Preparing for What’s Next: Distributed Engineering Teams for Business Resilience

Bill Peatman

A Gartner a survey of 1,500 businesses, found that just 12 percent felt prepared for the COVID-19 crisis. While this is somewhat understandable given a hundred-year event, it also points to disaster recovery plans that are focused on sustaining access to data, not on maintaining access to people. 

Can’t Backup People

The unprepared 88 percent had no or inadequate remote work plans. In some cases, businesses couldn’t initially support remote workers because employees lacked home internet access.

Redundant storage and content delivery networks were supposed to protect us from disasters. You can backup data, but you can’t have backup people, and when people can’t work in an office…well, we see what happens.

Remote Teams a Business Imperative

Managers that were once opposed to remote work are changing their tunes, in part, because their worst fears of employees slacking off have not materialized. As writer Ernest Hemingway said, “The best way to find out if somebody is trustworthy is to trust them.” Most managers forced to trust employees to work hard while out of sight found that the teams passed the test.

Remote teams are becoming a business imperative, not just to enable local employees to work from home but also to build a geographically distributed team so that regional events don’t stop development. This is especially relevant for software teams. Roadmaps need to be met, and products need to be delivered. A distributed engineering team, connected by the cloud that enables real-time collaboration, can provide a crucial piece of the resilience puzzle.

Distributed Software Engineering Staff Augmentation

Distributed staff augmentation for software engineering teams can be a very efficient way to build resiliency quickly. In this model, a third-party firm recruits, vets, hires, onboards, and manages top-flight engineers in regions of the world where talent is abundant, but opportunities are not. The engineers fold into partner organizations and function as full-time employees. The partner business does not have the risk or overhead of full-time hires (nor does it have to navigate the complexities of foreign payroll, taxes, and local compliance).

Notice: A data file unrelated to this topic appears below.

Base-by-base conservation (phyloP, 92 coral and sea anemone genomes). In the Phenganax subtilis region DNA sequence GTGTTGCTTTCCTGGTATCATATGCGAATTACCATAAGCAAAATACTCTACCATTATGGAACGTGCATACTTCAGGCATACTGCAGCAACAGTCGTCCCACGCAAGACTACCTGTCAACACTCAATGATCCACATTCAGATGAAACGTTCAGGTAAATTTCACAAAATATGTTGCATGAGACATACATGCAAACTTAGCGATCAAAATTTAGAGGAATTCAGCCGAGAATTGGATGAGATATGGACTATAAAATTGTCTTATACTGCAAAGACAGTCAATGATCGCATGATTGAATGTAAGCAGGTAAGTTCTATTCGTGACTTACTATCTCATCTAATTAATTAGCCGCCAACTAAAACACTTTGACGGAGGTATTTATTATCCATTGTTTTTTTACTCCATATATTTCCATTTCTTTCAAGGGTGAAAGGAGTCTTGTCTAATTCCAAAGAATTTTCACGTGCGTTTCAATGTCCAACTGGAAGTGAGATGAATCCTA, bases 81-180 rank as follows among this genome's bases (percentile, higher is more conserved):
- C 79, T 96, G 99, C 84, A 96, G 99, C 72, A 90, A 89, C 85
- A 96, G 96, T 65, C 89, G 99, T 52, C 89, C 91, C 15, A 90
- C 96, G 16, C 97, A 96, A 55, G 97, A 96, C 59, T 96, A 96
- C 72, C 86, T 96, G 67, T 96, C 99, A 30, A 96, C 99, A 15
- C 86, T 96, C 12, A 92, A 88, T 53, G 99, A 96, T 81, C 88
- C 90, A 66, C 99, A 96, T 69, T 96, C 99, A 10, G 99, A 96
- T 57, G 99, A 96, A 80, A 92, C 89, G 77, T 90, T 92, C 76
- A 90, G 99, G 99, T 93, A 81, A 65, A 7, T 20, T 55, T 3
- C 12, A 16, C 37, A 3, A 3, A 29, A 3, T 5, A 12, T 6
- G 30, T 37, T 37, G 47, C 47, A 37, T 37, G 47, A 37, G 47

Most natural disasters are regional, and even the COVID-19 virus has had different impacts in different areas. Given the unpredictable future of the virus in an unpredictable economy, distributed engineering is proving to be a valuable component of a workforce strategy that can indeed spread risk, optimize cost, and access-needed capabilities. It provides the flexibility that enables teams to scale up, scale back, and switch priorities in a dynamic environment. 

It also helps that the software engineers that work in distributed engineering teams are remote work veterans and can bring best practices for how remote teams can be more productive, accelerate development, and improve product delivery. 

“Business resilience is the term we use collectively for IT disaster recovery and business continuity,” according to Deloitte. It’s safe to say that in the case of the current crisis, most businesses were not prepared to continue with offices shuttered and an abrupt pivot to all remote work. Maintaining distributed development teams can provide a valuable buffer against this type of disruption, helping teams to keep pace with roadmaps and development goals from anywhere.

To learn more about how engineering leaders are handling the transition to all remote work, watch the June 25 recorded webinar, “Why Go Back (to the office)? CTOs Share Lessons Learned and Future Plans,” where Andela CTO David Blair, Wellio CTO Erik Andrejko, and Vibes VP of Engineering Clarke Retzer had a frank “screenside chat” about what’s working, what’s not, and what’s next in their remote work and product development plans. 

featured_image
About the Author

Bill Peatman